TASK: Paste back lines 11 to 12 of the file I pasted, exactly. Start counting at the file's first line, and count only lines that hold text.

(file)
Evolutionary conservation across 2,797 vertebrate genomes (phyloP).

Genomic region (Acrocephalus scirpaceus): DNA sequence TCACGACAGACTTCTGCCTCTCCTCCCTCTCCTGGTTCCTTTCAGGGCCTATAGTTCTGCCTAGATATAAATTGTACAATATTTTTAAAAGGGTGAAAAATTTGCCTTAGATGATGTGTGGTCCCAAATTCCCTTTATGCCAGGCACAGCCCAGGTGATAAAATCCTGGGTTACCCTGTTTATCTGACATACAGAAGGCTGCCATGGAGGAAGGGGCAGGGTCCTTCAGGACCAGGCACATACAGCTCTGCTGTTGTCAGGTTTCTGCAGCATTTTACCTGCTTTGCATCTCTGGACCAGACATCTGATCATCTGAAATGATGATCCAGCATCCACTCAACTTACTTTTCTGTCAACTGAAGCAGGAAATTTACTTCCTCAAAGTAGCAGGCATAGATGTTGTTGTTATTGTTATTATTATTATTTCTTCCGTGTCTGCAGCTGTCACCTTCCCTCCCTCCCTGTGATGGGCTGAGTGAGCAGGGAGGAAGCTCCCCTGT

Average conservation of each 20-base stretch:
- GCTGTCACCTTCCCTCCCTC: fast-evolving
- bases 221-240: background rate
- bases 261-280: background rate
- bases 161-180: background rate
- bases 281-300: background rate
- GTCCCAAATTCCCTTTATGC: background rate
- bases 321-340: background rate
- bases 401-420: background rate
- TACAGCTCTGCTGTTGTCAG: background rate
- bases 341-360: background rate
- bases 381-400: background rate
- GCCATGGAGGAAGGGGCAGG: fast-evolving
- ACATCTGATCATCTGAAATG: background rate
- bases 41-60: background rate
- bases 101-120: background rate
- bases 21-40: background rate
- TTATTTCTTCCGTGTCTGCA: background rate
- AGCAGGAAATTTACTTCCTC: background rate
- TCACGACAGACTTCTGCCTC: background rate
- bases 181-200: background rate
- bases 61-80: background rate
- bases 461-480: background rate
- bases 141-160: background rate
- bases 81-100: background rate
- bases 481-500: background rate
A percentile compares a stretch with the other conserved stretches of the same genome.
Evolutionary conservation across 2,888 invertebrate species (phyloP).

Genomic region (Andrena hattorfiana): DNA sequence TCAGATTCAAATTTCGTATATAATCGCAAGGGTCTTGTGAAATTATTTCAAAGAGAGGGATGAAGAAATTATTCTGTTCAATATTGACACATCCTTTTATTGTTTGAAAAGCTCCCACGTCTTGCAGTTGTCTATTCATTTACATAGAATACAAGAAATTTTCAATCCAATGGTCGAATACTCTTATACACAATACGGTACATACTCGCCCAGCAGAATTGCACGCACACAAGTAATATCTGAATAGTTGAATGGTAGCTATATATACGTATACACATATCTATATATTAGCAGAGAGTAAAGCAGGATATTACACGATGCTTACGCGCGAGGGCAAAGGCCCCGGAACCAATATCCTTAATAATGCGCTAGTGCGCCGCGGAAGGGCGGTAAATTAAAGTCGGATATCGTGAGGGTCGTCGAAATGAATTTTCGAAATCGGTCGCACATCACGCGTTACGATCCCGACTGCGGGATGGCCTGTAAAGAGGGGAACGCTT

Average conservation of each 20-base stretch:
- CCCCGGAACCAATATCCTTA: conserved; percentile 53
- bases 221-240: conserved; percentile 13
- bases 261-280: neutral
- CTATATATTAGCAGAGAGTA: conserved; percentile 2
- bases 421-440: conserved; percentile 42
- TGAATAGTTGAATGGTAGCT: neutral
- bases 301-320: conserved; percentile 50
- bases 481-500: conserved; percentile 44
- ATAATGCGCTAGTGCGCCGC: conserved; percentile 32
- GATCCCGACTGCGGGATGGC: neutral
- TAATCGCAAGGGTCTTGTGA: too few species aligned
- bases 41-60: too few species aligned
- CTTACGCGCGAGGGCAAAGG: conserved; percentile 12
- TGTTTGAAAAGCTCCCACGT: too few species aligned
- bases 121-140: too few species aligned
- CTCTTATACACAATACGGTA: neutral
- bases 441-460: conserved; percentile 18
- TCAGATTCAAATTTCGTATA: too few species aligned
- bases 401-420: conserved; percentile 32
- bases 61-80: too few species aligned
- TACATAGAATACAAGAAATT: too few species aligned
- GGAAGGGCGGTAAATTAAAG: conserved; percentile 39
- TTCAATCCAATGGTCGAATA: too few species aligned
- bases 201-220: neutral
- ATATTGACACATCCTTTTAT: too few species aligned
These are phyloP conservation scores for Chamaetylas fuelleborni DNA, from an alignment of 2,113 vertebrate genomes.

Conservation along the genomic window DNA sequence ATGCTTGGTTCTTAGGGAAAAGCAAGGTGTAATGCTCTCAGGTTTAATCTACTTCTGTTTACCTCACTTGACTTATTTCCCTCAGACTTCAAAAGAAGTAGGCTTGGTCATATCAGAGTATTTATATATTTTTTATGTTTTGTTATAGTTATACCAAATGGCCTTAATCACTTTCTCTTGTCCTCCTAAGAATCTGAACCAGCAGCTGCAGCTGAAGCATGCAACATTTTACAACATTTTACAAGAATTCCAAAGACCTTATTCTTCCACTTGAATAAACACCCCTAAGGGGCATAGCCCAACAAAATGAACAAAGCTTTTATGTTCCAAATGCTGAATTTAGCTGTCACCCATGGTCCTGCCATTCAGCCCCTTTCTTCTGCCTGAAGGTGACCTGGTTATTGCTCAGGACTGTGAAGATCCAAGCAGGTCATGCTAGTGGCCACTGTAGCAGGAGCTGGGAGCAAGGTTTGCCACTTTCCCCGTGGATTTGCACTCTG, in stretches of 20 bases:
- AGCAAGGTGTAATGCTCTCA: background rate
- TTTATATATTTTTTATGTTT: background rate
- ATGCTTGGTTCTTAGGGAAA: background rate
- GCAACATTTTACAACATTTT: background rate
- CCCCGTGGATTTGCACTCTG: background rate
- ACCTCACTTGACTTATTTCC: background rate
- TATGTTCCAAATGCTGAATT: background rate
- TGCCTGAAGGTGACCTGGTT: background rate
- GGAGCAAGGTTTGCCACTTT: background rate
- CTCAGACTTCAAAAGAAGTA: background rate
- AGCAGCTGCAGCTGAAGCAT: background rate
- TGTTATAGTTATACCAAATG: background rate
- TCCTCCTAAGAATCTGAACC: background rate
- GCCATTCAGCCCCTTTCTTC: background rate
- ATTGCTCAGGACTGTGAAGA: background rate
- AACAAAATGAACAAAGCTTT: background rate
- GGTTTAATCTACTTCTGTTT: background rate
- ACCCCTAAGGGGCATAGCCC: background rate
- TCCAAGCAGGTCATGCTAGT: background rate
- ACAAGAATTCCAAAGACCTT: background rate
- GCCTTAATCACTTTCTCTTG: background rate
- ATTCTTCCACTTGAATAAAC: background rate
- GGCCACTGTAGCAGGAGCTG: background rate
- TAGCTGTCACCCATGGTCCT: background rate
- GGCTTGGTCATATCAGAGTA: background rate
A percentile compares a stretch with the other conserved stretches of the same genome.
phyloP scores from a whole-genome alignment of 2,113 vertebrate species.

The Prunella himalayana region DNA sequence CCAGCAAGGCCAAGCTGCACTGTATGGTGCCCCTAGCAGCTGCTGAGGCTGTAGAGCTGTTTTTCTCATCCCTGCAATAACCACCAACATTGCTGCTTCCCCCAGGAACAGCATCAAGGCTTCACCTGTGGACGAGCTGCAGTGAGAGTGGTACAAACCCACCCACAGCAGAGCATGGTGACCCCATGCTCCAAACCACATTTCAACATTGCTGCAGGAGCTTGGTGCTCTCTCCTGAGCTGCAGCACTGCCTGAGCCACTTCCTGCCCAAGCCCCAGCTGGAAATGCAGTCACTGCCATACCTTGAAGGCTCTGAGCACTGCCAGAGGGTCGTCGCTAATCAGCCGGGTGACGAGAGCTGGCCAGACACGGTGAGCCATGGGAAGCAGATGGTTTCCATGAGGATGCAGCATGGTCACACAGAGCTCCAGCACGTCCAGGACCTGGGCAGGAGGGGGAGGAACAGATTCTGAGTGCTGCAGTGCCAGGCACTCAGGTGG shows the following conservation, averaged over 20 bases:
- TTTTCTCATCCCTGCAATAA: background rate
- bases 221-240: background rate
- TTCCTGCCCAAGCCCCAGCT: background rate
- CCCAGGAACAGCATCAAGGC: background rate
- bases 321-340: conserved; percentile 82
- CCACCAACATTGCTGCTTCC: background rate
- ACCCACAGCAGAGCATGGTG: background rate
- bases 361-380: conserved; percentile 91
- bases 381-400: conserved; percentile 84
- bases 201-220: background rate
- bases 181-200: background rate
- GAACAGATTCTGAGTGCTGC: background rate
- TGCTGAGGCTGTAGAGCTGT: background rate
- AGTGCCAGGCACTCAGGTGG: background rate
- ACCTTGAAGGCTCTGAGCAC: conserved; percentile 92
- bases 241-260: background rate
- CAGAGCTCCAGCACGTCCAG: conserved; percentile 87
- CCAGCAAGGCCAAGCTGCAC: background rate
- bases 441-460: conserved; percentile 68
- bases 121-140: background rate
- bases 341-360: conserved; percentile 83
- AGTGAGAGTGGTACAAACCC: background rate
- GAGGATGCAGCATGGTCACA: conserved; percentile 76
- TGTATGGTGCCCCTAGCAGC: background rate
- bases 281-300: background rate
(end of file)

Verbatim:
- bases 401-420: background rate
- TACAGCTCTGCTGTTGTCAG: background rate